Applying this to the situation of determining whether to terminate the employee, both sides will have to think about the value of the transaction. Internally both sides will problem solve by thinking about alternatives to termination. Is mediation an option that the employer would entertain? Mediators, acting as neutrals, can assist parties in decision-making within a negotiation. The allure of mediation is that the participants can meet and discuss before a formal decision is made, or after it is made.
Some questions to consider: What is the value of keeping the employee, and what is the value with letting the employee go? Is there a way to alter the interaction between the employer and employee to email only, or over the phone only to reduce the tensions of interaction? Or is interpersonal interaction important? What does the employee desire from her employment, and what does the employer want? There are many ways to expand the negotiation to create value by either moving forward with the employee, or making an informed decision to end the relationship.
During the negotiation, empathy is probably more important than assertion in the discussion, at least initially, so that both parties can feel understood the way they want to be understood. Procedural justice is an area of scholarship that looks to whether individuals feel a given process is fair. Active listening is the key to productive communication. Both parties need to feel heard and have their emotions validated. This is the case even when the outcome ends up being something that neither of them is desiring.
The Art of Negotiation
In 2013 Michael Wheeler of Harvard Business School and part of the Program on Negotiation at Harvard Law School published The Art of Negotiation: How to Improvise Agreement in a Chaotic World. The Art of Negotiation brings an important criticism of Getting to Yes. People often do not know what their interests are until they are negotiating. This makes satisfying people’s wants, wishes, needs, and concerns a moving variable. Interests are not static. This means that negotiators need to be nimble and flexible with discussing a variety of different outcomes.
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The book builds upon negotiation theory by adopting techniques from improvisation. This is necessary because interests are moving targets, so negotiators need to be skilled with improvisation. Being adaptable within a negotiation is critical to a successful outcome. Saying “Yes, and” at the end of a discussion on one thing can organically bring the discussion into another area of creating and distributing value. Also a skilled negotiator is comfortable with working in, around, and through uncertainty. Since interests are not static, this creates a whole new dynamic to the complexity of getting to an agreement.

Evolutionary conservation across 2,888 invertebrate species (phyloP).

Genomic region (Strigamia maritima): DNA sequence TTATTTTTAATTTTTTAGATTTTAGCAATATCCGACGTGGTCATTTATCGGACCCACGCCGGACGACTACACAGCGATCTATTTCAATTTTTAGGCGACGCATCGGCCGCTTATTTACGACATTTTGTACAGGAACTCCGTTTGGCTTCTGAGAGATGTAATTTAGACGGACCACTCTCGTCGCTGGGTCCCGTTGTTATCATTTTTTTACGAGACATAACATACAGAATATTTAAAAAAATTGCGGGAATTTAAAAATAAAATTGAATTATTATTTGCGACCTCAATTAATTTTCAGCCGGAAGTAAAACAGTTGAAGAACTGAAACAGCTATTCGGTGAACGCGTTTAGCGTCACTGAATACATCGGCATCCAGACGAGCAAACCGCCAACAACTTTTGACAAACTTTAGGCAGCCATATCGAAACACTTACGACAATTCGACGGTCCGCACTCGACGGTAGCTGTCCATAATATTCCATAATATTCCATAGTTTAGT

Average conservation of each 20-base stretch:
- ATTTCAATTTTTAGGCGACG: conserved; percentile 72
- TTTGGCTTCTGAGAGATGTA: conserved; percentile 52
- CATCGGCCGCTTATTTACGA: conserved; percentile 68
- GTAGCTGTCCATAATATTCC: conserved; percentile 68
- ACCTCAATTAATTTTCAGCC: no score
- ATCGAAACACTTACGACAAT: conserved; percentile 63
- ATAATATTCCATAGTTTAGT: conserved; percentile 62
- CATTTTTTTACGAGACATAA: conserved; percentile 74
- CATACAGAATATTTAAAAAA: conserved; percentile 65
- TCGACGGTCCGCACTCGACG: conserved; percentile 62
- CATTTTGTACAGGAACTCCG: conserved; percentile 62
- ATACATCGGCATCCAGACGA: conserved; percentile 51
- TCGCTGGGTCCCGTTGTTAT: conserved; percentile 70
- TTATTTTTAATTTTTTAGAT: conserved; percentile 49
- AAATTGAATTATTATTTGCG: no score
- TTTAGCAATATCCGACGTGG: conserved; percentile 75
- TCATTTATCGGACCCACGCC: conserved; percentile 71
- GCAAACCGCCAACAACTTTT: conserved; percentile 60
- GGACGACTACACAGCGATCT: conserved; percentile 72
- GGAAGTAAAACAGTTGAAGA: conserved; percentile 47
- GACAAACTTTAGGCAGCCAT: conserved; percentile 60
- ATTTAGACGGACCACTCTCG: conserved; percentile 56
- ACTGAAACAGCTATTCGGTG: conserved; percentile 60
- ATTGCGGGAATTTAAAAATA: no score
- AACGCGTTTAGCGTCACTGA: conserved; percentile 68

Applying this to the employment situation, both parties would recognize that the discussion has the potential to be messy. Any time you will be discussing people’s wants, wishes, needs, and concerns there will be an emotional component. Often the emotional component is the individuals wanting their emotions validated and understood. The uncertainty both sides feel with approaching the issue is a manifestation that they are both struggling with the possible outcomes. Expectations are not being satisfied, and that is pushing both parties towards making hard decisions.
In emotionally intense negotiations it is hard to improvise, because people generally feel attacked when they are being evaluated. This situation will push both parties quickly into the fight (argue) or flight (avoidance) response. People instantly stop listening when they feel attacked and so they go on the defensive and the emotional intensity escalates. Improvisation takes professional judgment to find space to move a discussion in a way that is unexpected but creates safe space to continue important dialogue. In this situation both parties could prepare for this discussion by enlisting the help of an outside party to prepare them. The parties could role play this situation out. The more prepared the parties are the more likely they can improvise within the negotiation.
What Our Firm Has To Offer
At Denton Peterson, PC our attorneys have long experience advising clients when this kind of situation occurs, whether you are an employee or an employer. We will take the time to understand your specific situation and desires and go more into depth with both the law and negotiation theory so that you can make an informed decision. We will then do our very best to assist you in reaching your goal. As attorneys we care about outcomes and your success—because we know you do.